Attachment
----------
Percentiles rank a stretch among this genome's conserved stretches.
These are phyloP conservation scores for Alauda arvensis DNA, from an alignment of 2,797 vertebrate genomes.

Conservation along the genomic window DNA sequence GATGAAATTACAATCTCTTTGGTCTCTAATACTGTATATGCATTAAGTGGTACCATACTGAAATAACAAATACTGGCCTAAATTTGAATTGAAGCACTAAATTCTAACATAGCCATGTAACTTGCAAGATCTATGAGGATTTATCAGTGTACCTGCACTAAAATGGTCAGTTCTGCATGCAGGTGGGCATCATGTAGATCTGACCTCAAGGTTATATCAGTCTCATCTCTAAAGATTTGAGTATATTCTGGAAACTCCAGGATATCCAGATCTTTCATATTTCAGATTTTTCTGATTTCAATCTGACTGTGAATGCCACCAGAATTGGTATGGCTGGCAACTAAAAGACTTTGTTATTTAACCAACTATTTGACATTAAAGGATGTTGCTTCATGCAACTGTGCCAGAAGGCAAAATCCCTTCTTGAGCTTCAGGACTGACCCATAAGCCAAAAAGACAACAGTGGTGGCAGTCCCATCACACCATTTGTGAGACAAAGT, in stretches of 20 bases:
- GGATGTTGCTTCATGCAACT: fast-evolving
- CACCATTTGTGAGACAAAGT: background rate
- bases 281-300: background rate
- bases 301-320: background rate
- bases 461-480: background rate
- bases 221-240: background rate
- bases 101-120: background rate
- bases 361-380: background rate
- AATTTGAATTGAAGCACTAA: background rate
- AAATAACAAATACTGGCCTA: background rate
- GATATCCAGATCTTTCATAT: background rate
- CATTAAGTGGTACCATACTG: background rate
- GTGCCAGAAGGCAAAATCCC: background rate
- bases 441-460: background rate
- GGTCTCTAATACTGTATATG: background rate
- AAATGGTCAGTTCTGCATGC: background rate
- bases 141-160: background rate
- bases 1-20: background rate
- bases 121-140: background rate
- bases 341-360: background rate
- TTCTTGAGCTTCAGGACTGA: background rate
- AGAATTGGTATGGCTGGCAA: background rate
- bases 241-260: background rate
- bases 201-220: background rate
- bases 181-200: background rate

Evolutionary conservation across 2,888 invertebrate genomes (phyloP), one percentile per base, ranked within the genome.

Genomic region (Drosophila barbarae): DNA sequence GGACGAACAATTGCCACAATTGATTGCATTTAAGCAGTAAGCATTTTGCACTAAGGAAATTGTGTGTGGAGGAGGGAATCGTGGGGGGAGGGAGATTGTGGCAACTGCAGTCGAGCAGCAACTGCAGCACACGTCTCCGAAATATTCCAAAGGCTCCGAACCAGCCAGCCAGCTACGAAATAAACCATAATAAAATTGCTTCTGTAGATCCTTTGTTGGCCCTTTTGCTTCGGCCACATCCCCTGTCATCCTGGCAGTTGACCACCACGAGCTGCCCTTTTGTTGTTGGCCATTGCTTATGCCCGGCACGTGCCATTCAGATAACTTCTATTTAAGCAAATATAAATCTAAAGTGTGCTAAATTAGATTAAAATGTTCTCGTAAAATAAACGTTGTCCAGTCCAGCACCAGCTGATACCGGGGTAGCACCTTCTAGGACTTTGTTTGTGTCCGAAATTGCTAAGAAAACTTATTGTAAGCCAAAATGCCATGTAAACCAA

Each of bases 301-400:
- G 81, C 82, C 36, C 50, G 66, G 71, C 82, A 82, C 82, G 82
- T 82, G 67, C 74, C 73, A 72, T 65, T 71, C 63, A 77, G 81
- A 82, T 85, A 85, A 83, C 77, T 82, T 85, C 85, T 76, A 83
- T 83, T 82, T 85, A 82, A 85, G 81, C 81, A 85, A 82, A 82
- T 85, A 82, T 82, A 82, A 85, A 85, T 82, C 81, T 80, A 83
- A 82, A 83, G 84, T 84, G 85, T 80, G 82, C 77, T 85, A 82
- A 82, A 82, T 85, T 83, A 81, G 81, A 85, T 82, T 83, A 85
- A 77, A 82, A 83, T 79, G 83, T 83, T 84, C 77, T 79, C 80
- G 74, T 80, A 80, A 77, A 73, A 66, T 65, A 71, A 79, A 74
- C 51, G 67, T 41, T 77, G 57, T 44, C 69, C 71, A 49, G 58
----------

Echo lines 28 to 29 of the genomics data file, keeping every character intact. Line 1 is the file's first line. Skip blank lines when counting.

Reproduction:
- bases 181-200: background rate

Evolutionary conservation across 2,888 invertebrate genomes (phyloP), one percentile per base, ranked within the genome.